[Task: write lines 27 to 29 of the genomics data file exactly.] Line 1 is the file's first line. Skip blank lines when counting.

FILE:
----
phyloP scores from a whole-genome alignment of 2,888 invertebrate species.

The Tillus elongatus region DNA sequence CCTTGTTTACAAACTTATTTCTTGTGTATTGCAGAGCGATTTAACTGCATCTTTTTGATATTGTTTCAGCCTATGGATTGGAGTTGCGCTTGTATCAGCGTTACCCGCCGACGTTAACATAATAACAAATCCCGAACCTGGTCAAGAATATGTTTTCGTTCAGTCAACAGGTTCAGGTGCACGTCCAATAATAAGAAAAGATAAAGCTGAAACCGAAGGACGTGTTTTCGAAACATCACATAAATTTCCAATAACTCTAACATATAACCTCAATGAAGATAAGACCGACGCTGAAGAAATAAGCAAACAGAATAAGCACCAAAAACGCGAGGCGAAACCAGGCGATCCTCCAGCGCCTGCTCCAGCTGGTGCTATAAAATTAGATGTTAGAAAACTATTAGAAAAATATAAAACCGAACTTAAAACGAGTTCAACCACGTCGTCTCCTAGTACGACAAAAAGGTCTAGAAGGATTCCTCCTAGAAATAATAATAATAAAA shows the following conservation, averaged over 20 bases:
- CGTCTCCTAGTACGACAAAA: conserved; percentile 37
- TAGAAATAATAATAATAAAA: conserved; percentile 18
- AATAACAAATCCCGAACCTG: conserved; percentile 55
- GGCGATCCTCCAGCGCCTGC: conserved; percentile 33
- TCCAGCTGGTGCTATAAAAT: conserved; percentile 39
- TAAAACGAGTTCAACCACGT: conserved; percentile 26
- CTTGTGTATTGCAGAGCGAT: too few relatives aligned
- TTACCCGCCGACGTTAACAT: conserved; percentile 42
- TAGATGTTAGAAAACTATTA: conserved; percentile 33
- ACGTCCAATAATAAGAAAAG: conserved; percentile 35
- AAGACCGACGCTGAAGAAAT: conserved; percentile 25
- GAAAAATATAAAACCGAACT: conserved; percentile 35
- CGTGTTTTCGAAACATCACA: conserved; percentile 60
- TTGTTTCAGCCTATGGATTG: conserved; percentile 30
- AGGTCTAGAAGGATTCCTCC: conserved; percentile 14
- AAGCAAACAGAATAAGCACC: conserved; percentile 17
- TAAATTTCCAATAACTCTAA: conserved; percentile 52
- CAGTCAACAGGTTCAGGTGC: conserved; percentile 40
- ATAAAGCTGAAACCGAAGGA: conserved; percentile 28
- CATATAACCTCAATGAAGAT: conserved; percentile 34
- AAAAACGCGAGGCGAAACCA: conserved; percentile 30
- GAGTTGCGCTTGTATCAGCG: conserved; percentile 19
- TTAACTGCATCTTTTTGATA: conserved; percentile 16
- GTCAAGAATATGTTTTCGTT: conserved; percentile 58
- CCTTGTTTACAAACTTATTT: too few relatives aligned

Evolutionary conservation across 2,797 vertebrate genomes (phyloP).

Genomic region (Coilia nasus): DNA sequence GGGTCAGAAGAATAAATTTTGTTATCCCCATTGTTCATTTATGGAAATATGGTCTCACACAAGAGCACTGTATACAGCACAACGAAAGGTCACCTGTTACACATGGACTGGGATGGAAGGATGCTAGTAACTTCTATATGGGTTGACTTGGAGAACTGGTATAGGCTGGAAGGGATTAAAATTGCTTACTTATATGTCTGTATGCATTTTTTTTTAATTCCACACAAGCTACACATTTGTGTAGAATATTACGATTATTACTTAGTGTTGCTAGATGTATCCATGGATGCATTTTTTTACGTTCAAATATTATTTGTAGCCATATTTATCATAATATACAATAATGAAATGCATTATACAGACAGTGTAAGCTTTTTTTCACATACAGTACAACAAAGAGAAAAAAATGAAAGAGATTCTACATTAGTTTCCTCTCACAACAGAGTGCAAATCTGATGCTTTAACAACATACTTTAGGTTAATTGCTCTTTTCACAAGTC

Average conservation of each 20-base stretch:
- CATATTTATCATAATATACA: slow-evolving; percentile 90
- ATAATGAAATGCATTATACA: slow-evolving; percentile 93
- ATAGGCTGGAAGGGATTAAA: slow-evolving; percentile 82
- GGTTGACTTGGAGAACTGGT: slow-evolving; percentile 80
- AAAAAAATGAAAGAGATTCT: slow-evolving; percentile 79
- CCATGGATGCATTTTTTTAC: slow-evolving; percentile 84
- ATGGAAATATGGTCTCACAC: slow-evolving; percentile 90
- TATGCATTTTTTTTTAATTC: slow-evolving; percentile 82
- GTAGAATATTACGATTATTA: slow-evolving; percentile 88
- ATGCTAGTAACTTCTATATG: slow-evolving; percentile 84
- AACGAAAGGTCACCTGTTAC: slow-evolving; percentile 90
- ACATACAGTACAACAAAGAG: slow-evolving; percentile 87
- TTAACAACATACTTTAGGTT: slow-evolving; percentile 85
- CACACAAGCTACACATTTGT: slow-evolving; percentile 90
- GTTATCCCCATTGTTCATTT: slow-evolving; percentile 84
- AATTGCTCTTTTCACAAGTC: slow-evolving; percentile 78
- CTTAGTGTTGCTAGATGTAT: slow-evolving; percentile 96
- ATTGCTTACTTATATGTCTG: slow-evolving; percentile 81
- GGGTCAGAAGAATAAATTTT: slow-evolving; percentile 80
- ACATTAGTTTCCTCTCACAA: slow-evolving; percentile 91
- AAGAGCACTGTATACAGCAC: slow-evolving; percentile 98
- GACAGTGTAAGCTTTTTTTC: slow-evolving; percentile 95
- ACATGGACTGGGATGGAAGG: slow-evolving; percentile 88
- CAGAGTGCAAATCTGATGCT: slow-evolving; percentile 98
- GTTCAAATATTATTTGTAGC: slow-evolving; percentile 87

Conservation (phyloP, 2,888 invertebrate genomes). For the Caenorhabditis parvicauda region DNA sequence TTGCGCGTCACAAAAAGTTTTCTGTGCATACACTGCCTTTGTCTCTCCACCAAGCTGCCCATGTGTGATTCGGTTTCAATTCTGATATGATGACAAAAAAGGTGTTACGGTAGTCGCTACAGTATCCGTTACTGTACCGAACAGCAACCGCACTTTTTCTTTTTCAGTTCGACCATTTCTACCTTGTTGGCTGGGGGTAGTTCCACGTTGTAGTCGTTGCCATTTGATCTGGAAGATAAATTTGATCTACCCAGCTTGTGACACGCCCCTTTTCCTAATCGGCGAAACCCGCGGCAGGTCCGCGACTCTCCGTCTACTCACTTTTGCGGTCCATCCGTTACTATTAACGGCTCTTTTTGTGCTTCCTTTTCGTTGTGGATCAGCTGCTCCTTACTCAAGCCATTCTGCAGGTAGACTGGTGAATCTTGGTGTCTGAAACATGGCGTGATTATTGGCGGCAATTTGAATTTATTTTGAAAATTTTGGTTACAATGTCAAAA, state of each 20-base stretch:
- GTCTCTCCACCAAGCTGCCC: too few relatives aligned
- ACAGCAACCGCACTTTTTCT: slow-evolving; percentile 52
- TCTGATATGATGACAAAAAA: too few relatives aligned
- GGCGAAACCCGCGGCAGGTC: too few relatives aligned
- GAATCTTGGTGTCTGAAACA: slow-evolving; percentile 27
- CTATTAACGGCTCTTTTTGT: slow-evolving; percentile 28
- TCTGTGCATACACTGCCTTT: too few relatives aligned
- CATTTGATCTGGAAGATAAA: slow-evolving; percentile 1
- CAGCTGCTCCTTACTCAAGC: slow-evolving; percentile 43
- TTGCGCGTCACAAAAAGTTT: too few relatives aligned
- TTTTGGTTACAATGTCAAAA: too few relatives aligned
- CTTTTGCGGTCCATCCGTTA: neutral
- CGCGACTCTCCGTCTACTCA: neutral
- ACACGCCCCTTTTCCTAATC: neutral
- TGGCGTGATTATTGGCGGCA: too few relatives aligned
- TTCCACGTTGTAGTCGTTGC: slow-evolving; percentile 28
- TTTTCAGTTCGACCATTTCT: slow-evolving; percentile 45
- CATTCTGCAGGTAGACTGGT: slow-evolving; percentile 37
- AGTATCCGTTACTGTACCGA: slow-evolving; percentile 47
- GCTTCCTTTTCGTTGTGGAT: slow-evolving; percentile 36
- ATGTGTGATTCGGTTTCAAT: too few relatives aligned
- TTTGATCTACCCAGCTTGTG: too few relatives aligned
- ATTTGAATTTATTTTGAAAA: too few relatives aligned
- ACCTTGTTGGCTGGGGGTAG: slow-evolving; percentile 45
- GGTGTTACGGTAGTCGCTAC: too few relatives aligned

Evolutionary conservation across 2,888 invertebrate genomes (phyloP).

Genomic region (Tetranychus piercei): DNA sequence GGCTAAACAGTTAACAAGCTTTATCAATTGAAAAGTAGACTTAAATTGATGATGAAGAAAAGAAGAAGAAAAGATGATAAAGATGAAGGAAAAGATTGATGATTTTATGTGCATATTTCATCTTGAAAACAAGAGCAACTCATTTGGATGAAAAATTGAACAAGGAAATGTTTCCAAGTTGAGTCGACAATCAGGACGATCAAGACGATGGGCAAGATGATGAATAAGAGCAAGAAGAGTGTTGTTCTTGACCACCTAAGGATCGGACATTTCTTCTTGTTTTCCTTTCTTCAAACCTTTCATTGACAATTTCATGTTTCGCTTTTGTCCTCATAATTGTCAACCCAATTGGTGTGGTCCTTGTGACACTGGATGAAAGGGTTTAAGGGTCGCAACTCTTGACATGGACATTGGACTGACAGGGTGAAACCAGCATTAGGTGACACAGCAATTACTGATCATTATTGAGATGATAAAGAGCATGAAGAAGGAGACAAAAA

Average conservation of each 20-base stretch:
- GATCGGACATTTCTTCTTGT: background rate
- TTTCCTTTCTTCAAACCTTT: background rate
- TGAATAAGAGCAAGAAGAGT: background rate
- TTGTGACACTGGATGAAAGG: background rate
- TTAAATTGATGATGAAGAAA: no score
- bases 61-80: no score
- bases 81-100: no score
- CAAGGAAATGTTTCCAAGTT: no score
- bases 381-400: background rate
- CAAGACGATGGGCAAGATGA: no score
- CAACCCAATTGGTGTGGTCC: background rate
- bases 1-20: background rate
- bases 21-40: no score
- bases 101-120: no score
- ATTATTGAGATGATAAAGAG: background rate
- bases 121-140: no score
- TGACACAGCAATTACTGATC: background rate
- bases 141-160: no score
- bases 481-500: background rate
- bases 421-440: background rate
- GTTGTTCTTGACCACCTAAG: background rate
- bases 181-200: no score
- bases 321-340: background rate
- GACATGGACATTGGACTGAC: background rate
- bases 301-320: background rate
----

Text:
- CCTTGTTTACAAACTTATTT: too few relatives aligned

Evolutionary conservation across 2,797 vertebrate genomes (phyloP).

Genomic region (Coilia nasus): DNA sequence GGGTCAGAAGAATAAATTTTGTTATCCCCATTGTTCATTTATGGAAATATGGTCTCACACAAGAGCACTGTATACAGCACAACGAAAGGTCACCTGTTACACATGGACTGGGATGGAAGGATGCTAGTAACTTCTATATGGGTTGACTTGGAGAACTGGTATAGGCTGGAAGGGATTAAAATTGCTTACTTATATGTCTGTATGCATTTTTTTTTAATTCCACACAAGCTACACATTTGTGTAGAATATTACGATTATTACTTAGTGTTGCTAGATGTATCCATGGATGCATTTTTTTACGTTCAAATATTATTTGTAGCCATATTTATCATAATATACAATAATGAAATGCATTATACAGACAGTGTAAGCTTTTTTTCACATACAGTACAACAAAGAGAAAAAAATGAAAGAGATTCTACATTAGTTTCCTCTCACAACAGAGTGCAAATCTGATGCTTTAACAACATACTTTAGGTTAATTGCTCTTTTCACAAGTC